The National Christmas Tree at the White House
The National Christmas Tree Is a Decades-Long Tradition
Each December, the President of the United States officiates the lighting of the National Christmas Tree, signaling the start of the "official" holiday season.
I love all tree-lighting ceremonies, especially large-scale events like this one and the tree at the Rockefeller Center. After I enjoyed the tree lighting, I decided to find out more about the National Christmas Tree here in the U.S.A. The tradition dates back to 1923!
In 2011, a new, living Colorado blue spruce Christmas tree was planted on the Ellipse, between the White House and the National Mall. The previous tree that stood in its place had remained over 35 years, before it was irreparably damaged by high winds in February. The National Tree currently measures 26.5 feet and will continue to grow over the years!
History of the National Christmas Tree
The National Christmas Tree has been a tradition since 1923 (that's over 90 years!). Since 1923, the pomp and circumstance associated with putting up a tree for the entire country has varied, as has the location of the tree itself.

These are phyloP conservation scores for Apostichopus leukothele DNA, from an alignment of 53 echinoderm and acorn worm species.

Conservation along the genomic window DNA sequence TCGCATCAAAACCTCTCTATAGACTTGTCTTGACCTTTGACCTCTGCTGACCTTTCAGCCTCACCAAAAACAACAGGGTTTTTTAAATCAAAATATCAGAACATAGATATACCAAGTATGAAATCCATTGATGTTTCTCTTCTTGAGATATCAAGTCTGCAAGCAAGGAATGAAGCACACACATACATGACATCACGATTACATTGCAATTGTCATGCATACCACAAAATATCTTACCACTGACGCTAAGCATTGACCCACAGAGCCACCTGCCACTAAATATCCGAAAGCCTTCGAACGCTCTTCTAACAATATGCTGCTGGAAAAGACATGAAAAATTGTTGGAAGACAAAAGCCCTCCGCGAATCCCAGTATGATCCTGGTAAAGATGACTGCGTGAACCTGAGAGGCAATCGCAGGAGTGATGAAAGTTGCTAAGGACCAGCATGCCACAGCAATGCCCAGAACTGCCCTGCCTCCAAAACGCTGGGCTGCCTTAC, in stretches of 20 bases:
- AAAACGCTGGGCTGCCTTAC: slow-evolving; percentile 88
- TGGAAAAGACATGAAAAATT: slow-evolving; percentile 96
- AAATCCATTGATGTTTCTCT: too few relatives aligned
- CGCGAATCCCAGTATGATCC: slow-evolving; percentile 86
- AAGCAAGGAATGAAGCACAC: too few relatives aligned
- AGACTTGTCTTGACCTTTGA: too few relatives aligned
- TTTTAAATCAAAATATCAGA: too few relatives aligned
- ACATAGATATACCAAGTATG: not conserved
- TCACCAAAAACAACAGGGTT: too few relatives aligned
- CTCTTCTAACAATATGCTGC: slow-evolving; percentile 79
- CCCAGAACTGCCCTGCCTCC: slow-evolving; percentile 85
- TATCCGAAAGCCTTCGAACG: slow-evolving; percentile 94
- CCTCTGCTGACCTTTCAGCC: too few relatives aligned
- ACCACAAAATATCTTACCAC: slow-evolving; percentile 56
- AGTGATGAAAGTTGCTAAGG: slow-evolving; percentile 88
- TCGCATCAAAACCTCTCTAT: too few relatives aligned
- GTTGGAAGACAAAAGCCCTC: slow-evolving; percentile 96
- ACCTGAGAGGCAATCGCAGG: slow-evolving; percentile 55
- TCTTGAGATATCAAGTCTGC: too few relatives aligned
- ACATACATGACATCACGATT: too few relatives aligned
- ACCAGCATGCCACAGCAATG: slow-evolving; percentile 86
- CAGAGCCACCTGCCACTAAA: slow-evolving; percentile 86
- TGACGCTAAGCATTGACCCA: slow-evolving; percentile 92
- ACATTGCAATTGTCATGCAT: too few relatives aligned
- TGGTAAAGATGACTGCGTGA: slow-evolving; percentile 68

Originally, the tree was named the "National Community Christmas Tree," and was located in Sherman Park, southeast of the White House grounds. The U.S. Marine Band accompanied simple singing and presentation, as the tree was lit on Christmas Eve. President Calvin Coolidge was the first U.S. president to preside over the national tree-lighting ceremony. The idea of a National Christmas Tree actually originated as part of an effort to convince Americans to use more electricity and electric Christmas lights.
Starting in 1933, the National Park Service took over the responsibilities associated with the tree ceremony. The National Christmas Tree moved in 1934 to Lafayette Park, at the north side of the White House campus. Then, in 1939, the tree was located near the center of the Ellipse. Finally, the National Christmas Tree found its permanent "home" in 1954, where it has remained ever since. The tree-lighting ceremony itself has been called the "Christmas Pageant of Peace," and now takes place in early December, rather than on Christmas Eve, as it originated.